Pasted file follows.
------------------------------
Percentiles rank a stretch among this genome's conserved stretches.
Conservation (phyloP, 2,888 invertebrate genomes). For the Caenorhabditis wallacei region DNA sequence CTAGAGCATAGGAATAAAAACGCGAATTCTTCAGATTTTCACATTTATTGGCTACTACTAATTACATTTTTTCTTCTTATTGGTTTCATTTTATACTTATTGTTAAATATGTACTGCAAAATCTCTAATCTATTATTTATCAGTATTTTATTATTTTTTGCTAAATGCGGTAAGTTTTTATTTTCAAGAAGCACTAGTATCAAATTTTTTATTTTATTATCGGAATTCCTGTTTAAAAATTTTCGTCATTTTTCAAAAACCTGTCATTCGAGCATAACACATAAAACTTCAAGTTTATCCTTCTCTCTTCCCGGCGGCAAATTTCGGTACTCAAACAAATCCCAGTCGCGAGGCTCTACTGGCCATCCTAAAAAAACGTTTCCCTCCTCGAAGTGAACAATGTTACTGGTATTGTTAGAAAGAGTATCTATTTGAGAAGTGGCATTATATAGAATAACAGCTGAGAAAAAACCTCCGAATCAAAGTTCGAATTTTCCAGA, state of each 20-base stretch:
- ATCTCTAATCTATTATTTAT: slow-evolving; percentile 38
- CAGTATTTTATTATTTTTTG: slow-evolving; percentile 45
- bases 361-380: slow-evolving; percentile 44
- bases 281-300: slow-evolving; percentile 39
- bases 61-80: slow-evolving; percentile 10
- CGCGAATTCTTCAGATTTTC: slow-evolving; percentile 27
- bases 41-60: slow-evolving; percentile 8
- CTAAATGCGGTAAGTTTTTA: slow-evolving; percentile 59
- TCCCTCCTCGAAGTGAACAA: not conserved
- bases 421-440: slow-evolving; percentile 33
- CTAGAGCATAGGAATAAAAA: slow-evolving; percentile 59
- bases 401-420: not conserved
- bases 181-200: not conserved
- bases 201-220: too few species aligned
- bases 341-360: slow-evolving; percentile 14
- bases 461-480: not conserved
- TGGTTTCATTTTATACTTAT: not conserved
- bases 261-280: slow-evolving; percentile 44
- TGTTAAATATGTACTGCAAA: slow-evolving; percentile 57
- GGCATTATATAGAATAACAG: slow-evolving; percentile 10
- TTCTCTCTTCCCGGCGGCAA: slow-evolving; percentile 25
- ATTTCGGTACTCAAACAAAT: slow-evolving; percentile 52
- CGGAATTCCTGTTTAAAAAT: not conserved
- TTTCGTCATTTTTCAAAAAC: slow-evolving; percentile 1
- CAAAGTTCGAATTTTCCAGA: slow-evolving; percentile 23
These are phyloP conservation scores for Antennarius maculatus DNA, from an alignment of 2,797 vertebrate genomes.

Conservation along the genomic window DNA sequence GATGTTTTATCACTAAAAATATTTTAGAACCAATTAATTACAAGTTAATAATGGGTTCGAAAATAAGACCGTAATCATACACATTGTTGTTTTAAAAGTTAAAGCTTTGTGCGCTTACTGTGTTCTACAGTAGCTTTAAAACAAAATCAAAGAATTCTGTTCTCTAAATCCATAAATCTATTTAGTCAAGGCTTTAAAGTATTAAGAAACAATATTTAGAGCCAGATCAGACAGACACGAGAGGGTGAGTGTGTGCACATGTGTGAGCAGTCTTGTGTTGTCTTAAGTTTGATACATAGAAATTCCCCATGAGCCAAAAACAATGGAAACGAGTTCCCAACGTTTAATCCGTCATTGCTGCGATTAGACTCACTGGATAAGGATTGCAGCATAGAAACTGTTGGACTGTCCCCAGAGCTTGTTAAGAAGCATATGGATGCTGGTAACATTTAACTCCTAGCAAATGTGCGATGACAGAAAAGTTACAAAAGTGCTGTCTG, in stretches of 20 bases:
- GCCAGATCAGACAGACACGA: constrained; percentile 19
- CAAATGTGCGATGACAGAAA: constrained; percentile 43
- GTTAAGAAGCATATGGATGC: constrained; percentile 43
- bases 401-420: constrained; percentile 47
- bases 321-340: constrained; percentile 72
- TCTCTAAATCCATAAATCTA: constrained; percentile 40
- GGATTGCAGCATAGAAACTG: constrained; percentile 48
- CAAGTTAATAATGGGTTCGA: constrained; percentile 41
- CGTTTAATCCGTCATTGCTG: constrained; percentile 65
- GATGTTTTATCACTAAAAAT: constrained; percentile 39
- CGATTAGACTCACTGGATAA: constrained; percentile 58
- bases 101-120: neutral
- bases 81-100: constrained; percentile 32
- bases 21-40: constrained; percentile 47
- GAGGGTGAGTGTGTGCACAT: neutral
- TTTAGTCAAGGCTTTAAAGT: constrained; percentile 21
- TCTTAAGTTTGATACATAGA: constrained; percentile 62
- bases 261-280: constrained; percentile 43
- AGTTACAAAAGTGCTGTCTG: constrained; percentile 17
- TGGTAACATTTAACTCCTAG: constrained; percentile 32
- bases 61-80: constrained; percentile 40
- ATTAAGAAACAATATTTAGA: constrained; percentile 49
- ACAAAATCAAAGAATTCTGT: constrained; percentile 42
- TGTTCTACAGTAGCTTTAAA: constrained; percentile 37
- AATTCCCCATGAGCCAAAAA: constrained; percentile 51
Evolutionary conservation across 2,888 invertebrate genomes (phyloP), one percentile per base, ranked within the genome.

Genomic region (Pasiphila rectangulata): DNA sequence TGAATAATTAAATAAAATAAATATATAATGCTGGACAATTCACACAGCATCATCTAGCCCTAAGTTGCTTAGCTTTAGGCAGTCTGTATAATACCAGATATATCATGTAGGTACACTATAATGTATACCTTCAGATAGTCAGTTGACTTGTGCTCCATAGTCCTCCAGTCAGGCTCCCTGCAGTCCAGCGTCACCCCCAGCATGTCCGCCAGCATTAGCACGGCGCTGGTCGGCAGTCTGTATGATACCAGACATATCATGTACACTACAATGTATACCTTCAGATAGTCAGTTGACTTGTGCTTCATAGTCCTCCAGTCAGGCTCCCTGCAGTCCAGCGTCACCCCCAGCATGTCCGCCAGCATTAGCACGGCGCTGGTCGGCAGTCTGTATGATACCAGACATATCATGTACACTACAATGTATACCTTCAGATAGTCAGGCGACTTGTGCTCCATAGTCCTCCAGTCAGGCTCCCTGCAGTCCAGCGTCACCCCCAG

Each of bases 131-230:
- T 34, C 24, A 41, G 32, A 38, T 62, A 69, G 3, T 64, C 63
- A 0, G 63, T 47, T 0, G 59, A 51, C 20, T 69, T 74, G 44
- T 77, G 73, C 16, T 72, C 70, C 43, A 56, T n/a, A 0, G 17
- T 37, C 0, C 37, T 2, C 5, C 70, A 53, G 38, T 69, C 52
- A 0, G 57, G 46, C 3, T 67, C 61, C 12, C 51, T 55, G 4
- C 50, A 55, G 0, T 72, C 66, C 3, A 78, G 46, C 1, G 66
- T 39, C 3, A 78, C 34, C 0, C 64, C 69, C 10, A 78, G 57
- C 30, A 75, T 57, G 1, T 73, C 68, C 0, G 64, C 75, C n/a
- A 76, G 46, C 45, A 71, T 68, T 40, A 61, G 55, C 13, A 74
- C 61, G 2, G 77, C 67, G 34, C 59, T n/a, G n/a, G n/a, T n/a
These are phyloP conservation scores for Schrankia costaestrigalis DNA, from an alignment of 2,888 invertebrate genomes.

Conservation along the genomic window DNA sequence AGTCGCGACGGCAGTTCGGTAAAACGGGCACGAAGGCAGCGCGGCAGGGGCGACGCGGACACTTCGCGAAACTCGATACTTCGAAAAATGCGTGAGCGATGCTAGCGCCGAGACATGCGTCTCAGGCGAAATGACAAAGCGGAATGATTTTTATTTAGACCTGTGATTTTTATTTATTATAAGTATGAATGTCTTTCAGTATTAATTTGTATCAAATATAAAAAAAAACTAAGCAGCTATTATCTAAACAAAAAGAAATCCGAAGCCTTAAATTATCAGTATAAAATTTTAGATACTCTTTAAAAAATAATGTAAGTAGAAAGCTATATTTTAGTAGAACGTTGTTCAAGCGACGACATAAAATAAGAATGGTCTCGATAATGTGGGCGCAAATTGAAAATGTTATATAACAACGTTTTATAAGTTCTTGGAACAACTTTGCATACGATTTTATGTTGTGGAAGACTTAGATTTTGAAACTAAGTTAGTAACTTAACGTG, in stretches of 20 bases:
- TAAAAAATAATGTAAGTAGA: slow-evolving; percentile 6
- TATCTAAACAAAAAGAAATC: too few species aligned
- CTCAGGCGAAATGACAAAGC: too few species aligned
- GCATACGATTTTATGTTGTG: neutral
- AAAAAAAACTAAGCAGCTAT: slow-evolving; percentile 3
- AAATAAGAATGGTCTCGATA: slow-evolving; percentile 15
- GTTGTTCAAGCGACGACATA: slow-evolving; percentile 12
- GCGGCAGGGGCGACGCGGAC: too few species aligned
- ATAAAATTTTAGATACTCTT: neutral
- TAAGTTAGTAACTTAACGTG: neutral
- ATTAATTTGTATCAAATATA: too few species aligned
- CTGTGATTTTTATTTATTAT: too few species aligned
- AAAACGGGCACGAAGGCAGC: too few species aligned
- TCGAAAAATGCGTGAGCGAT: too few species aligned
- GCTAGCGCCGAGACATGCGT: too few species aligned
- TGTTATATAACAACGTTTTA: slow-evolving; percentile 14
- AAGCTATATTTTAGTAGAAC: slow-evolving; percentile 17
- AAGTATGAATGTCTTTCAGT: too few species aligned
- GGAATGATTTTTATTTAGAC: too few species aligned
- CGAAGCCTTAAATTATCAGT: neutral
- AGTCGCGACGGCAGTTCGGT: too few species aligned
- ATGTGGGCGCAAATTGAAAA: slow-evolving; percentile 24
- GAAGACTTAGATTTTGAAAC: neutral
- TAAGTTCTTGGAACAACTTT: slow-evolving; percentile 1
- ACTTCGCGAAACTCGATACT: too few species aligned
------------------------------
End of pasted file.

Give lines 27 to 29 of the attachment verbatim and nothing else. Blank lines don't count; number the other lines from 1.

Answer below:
- CAAAGTTCGAATTTTCCAGA: slow-evolving; percentile 23
These are phyloP conservation scores for Antennarius maculatus DNA, from an alignment of 2,797 vertebrate genomes.

Conservation along the genomic window DNA sequence GATGTTTTATCACTAAAAATATTTTAGAACCAATTAATTACAAGTTAATAATGGGTTCGAAAATAAGACCGTAATCATACACATTGTTGTTTTAAAAGTTAAAGCTTTGTGCGCTTACTGTGTTCTACAGTAGCTTTAAAACAAAATCAAAGAATTCTGTTCTCTAAATCCATAAATCTATTTAGTCAAGGCTTTAAAGTATTAAGAAACAATATTTAGAGCCAGATCAGACAGACACGAGAGGGTGAGTGTGTGCACATGTGTGAGCAGTCTTGTGTTGTCTTAAGTTTGATACATAGAAATTCCCCATGAGCCAAAAACAATGGAAACGAGTTCCCAACGTTTAATCCGTCATTGCTGCGATTAGACTCACTGGATAAGGATTGCAGCATAGAAACTGTTGGACTGTCCCCAGAGCTTGTTAAGAAGCATATGGATGCTGGTAACATTTAACTCCTAGCAAATGTGCGATGACAGAAAAGTTACAAAAGTGCTGTCTG, in stretches of 20 bases: